Battery Reuse: Extending the life of lithium ion batteries

January 30, 2023
As Li-ion battery recycling continues to increase across the globe, the question is posed, what about reuse?

Over the last 20 years companies across the world have been developing state-of-the art recycling processes for end-of-life li-ion batteries. Through industry standard processes such as hydrometallurgy and pyrometallurgy, refiners are able treat and extract critical minerals from end-of-life li-ion battery material to be used in the production of future lithium ion batteries.

What happens when a li-ion battery hasn’t quite reached its end-of-life?

Depending on the condition and type of battery, there are several ways in which li-ion batteries can be given a new lease of life. Some ways in which we can give batteries a second life include the re-manufacturing of used batteries, finding suitable secondary applications for existing li-ion batteries and ultimately the reuse of critical minerals from the li-ion batteries for future production.

Battery Remanufacturing

The Wikipedia definition of ‘remanufacturing’ is “the rebuilding of a product to specifications of the original manufactured product using a combination of reused, repaired and new parts”.

Although the remanufacturing of lithium ion batteries is a relatively new application some of the industries leading organisations and academia have found ways in which li-ion batteries can be remanufactured. The current process in which batteries can be remanufactured come in the form of the repairing or replacement of deficient parts (such as a module or even individual cells). Through this process batteries can become 100% optimised for its primary use, reaching a quality a close to ‘new’ as possible.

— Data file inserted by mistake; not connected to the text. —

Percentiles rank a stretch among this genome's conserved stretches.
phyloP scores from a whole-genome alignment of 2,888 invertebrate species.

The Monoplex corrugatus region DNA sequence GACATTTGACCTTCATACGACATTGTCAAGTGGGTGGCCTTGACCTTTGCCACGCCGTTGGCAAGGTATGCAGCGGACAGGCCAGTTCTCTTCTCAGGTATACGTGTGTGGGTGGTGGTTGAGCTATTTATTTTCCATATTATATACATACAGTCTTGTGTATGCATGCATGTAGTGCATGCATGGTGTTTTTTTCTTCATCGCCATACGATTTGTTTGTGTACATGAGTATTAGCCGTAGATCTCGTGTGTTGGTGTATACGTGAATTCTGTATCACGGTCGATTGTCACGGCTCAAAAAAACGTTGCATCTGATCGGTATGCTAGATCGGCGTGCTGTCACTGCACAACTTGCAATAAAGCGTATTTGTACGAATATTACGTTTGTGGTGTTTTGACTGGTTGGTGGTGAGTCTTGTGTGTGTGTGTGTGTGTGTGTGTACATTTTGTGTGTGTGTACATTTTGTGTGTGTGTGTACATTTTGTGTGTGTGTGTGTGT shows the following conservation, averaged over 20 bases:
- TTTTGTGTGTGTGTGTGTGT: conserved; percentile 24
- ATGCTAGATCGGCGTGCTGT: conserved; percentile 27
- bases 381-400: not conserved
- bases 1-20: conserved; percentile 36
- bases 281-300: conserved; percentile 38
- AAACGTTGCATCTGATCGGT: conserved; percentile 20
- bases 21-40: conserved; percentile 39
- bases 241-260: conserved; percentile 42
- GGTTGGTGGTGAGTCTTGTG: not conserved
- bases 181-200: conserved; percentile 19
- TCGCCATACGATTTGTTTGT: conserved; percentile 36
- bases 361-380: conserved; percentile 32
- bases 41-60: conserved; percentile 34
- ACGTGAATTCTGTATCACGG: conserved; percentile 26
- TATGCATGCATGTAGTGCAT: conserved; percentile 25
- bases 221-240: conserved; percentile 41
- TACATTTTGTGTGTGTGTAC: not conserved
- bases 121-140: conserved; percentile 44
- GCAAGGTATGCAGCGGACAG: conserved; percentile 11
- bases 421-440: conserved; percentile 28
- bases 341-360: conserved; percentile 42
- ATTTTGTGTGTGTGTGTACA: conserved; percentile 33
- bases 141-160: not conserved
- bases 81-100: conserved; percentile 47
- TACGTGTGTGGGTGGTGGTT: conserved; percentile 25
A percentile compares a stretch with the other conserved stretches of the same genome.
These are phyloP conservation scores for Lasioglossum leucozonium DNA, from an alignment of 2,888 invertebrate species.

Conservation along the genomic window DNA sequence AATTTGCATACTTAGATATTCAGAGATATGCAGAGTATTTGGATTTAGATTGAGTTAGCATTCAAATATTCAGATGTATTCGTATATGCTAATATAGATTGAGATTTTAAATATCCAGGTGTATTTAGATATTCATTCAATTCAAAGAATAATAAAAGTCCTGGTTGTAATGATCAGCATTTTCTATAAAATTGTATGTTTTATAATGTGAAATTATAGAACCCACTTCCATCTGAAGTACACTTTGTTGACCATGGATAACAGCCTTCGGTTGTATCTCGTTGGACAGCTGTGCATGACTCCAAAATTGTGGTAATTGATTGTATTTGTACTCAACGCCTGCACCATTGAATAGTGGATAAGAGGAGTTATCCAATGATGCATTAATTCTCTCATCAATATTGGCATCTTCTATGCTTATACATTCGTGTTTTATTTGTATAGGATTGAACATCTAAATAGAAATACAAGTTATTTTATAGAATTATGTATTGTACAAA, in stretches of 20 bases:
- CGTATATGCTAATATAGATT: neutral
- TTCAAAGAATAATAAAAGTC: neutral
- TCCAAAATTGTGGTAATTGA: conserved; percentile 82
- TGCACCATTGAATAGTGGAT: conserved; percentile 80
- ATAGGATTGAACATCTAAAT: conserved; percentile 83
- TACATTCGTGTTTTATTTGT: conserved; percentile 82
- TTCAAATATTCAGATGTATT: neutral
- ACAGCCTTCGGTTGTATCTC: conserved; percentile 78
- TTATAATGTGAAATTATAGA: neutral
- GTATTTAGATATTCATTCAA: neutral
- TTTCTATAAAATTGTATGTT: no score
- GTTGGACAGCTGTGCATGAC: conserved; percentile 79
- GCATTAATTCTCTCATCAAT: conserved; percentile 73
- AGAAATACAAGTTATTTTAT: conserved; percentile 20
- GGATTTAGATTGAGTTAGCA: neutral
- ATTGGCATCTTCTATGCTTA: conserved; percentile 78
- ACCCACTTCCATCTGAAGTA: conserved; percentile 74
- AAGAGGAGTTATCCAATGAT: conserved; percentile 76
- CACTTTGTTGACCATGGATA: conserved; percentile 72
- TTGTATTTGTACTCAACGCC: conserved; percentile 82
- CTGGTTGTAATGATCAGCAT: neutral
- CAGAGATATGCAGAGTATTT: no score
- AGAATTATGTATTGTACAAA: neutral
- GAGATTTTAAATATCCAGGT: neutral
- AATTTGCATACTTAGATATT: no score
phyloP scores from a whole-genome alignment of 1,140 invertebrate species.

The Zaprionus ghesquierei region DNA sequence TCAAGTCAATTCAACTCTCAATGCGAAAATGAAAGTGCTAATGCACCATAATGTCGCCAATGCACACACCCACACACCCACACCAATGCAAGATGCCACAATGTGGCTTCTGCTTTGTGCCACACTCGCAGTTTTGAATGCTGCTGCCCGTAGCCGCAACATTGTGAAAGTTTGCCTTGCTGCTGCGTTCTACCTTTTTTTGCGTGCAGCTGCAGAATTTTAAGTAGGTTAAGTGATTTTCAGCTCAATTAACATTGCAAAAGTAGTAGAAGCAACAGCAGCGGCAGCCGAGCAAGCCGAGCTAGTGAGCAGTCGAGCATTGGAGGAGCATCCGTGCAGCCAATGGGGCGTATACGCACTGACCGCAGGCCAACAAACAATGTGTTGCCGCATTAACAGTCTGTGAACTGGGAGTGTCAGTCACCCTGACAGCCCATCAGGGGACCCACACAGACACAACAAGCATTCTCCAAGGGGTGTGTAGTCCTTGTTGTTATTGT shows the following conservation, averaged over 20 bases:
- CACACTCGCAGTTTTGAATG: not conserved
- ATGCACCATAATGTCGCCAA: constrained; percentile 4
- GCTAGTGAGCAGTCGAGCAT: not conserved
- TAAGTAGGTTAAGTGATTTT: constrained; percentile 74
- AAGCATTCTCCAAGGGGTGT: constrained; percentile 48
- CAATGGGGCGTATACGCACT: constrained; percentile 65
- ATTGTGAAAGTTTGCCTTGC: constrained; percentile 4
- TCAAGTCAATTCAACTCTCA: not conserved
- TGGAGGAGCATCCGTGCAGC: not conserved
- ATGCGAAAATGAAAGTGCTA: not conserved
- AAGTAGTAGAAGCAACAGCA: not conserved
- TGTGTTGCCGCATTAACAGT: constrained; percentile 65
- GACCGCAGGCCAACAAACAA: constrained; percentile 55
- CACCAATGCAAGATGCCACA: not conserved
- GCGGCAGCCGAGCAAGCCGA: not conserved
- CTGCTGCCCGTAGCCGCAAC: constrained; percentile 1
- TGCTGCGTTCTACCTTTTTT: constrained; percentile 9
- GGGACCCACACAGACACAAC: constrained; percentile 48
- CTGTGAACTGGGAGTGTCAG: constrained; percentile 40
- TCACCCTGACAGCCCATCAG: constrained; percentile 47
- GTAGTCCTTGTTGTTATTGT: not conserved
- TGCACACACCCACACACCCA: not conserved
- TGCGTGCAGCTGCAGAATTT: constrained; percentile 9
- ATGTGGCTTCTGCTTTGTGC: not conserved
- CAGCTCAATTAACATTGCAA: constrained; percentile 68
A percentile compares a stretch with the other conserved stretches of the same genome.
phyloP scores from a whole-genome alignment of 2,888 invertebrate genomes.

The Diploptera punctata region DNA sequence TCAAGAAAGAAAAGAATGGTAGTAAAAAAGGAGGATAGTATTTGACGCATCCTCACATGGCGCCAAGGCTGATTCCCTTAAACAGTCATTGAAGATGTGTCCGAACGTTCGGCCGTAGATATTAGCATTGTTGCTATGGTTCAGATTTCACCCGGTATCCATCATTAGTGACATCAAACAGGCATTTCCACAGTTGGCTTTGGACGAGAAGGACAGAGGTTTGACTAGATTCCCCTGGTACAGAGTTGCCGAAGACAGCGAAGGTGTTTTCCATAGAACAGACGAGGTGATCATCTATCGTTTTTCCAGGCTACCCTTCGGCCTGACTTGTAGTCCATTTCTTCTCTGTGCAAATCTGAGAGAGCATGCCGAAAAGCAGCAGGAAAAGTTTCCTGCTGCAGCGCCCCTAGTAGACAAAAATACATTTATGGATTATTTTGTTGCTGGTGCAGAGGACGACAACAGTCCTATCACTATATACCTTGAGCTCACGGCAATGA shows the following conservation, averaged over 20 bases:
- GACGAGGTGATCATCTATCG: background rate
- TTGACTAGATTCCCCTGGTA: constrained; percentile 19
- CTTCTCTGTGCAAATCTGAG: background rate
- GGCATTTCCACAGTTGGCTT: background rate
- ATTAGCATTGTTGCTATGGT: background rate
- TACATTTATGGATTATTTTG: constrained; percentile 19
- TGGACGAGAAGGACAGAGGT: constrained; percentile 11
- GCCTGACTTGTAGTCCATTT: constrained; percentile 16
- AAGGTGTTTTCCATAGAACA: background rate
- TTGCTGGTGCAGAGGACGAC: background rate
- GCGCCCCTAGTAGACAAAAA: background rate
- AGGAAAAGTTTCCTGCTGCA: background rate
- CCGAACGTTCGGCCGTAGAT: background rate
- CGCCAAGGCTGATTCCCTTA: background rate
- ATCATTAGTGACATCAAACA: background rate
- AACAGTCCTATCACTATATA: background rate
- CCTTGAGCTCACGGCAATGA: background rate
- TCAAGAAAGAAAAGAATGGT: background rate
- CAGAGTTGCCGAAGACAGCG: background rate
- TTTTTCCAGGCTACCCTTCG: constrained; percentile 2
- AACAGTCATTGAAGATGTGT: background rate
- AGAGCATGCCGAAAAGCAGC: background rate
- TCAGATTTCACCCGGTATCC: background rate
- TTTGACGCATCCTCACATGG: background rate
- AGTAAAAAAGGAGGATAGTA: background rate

A second-life?

Lithium-ion batteries, such as those used in electric vehicles, can last up to 20 years before being deemed unsuitable for use in a vehicle, but what if they can carry on being used for a different purpose?

Some battery types have the ability to be re-purposed for a secondary application. Companies such as Nissan and B2U Storage Solutions in California used Nissan Leaf EV batteries as energy storage for the grid. In addition to energy storage, many batteries can be reused to help power smaller and less energy intensive vehicles, lighting, machinery and much more.

The reuse of critical minerals

Once a li-ion battery’s life has been completely exhausted and cannot be reused the time will come where the battery will need to be recycled. Using a variation of mechanical and metallurgical techniques batteries can be broken down into raw material that can then be refined.

During the refining process critical minerals such as lithium, nickel, cobalt and manganese can be expertly extracted to produce a purer mineral form. Once these critical minerals have been extracted, depending on their purity they can be reused in the production and manufacturing of new, future batteries. By doing so battery manufactures are able to develop a circular economy in which the original material once used in their old batteries is then used again in their new ones.

The future of reuse

There is no denying that reuse is the most sustainable action when dealing with ‘end-of-life’ batteries but it does come with its challenges.

Not all batteries are the same, they come in hundreds of different shapes, sizes, specifications and even chemistry meaning that finding replacement parts or suitable secondary applications is currently very difficult.

Many batteries can come in the form of prototypes or have IP protected designs meaning that certain information and conditions must not be changed, removed or altered in any way that would affect the li-ion battery’s original condition.

Battery recycling is a fairly new concept compared to other recycling processes and battery reuse is even newer. Currently there is not enough resources available for organisations and academia alike to develop a standardised and widely available battery reuse process.

However, the rapid growth in battery recycling solutions across the globe has already given rise to a number of successful battery reuse projects, research and development initiatives and innovative new technology.

As we move closer to electrification and new technology becomes more readily available battery reuse will soon be the primary solution for end-of-life batteries.

If you are interested in learning more about battery reuse and what goes into Cellcycle’s battery reuse service get in touch with a member of our team today.


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